Ask yourself where your resistance to daily movement is coming from. Is there a deeper fear? Explore this with yourself in your journal. Maybe ask, “who would I be if I moved my body every day?” These questions are deep, self-inquiry questions, if you feel uncomfortable or emotional while considering the answers, I encourage you to seek the support of a trusted friend, a coach or a health-care professional.
Another way to approach movement is to create a goal and then select an accountability partner. What would feel impossible to you? A mile walk? A 5K? A 90-minute yoga class? A Tough Mudder? A half-mile swim? Choose something that feels out of range and set a goal to practice your way into accomplishing it. In order to be successful, you will need to master the limitations your mind will try to convince you of.
You will also be well-served to create a support team to help you meet your goals. For example, I committed to myself that I’d finish a marathon, and my friend, Christy, and I decided to train together and through Team In Training, which raises funds for the Leukemia and Lymphoma Society. Both of us had finished a couple of half marathons by that time, so we knew how important training-compliance was, and we both ran our weekly plan and showed up together at 6 am on Saturday mornings to train with the group. You don’t have to go it alone!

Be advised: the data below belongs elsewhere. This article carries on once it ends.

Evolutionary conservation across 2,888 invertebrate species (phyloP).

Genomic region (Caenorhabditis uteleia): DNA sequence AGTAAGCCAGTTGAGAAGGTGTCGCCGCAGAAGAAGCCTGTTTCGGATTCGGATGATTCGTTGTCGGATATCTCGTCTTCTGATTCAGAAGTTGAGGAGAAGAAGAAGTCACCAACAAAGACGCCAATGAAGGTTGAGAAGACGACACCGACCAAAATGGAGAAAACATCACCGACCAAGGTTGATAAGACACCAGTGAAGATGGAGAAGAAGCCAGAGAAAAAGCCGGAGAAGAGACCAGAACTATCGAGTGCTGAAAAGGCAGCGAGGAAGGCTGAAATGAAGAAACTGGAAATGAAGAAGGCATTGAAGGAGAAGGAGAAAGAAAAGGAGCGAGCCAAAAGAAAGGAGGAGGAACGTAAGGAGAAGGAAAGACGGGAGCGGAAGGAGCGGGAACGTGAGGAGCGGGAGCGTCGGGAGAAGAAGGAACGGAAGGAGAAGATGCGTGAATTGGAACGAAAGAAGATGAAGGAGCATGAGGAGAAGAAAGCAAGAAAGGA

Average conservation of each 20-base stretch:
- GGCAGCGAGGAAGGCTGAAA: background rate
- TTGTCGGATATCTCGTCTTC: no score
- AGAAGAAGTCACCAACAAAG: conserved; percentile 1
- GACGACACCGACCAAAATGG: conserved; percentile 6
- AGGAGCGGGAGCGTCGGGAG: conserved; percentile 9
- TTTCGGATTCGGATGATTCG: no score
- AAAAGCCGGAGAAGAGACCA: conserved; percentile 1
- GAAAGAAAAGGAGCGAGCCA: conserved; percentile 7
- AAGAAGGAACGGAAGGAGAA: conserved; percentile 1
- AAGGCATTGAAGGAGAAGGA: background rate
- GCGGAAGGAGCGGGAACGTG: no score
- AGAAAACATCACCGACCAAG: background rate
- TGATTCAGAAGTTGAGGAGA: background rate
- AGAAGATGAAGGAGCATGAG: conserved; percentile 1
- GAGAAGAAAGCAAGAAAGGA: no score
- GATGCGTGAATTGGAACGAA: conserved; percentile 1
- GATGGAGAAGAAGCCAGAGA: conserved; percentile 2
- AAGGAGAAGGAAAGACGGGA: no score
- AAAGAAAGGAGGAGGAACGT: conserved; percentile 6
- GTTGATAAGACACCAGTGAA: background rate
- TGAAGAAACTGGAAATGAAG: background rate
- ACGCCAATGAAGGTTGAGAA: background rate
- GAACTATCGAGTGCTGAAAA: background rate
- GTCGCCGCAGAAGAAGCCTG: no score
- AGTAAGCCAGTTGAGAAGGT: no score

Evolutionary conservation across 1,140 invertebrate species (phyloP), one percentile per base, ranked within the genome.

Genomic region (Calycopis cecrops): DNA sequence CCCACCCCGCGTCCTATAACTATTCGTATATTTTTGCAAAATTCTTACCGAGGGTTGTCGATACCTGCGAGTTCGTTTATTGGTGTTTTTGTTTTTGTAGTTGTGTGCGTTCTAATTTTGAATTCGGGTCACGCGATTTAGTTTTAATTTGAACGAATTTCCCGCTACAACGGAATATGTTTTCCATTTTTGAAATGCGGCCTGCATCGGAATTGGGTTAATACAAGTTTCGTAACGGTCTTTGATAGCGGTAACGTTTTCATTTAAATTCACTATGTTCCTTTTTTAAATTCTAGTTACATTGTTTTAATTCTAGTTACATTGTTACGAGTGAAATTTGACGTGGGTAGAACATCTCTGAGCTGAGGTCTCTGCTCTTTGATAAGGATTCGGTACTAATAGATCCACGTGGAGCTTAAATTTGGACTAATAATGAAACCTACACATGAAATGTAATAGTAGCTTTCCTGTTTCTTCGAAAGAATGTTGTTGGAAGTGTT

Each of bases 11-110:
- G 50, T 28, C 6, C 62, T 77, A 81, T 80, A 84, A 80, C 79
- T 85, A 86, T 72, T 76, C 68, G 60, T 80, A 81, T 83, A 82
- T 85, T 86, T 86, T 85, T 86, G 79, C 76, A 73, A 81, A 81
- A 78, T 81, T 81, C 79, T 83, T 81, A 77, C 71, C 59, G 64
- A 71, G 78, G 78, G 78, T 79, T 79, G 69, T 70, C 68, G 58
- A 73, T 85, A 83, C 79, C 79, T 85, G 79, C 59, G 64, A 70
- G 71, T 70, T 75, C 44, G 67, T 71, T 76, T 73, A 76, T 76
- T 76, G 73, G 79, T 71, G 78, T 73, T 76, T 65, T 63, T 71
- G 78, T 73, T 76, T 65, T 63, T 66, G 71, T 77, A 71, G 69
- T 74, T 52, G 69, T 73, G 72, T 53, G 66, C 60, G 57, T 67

Daily Practice #4 - Observation
Be the curious observer of what you’re practicing toward mastery. I began to notice that, with regular meditation, my mind is serene more and more frequently, which allows me to be conscious and curious about my thoughts, more gently and compassionately than ever before. I’m on my way to mastering those ways of being toward myself.
My inner critic was in my head most of my 20s, 30s, some of my 40s for sure, and it shows up even now, from time to time, and with less impact, gratefully. I’ve practiced through meditation, journaling, and movement and have become skilled at the fundamentals of each. We all possess a number of human super powers, including our ability to think about our thinking, called metacognition.
Practicing metacognition is a key way to actually become skillful at gentle introspection and honest reflection, two traits that are critical to possess if we are to master our love for ourselves.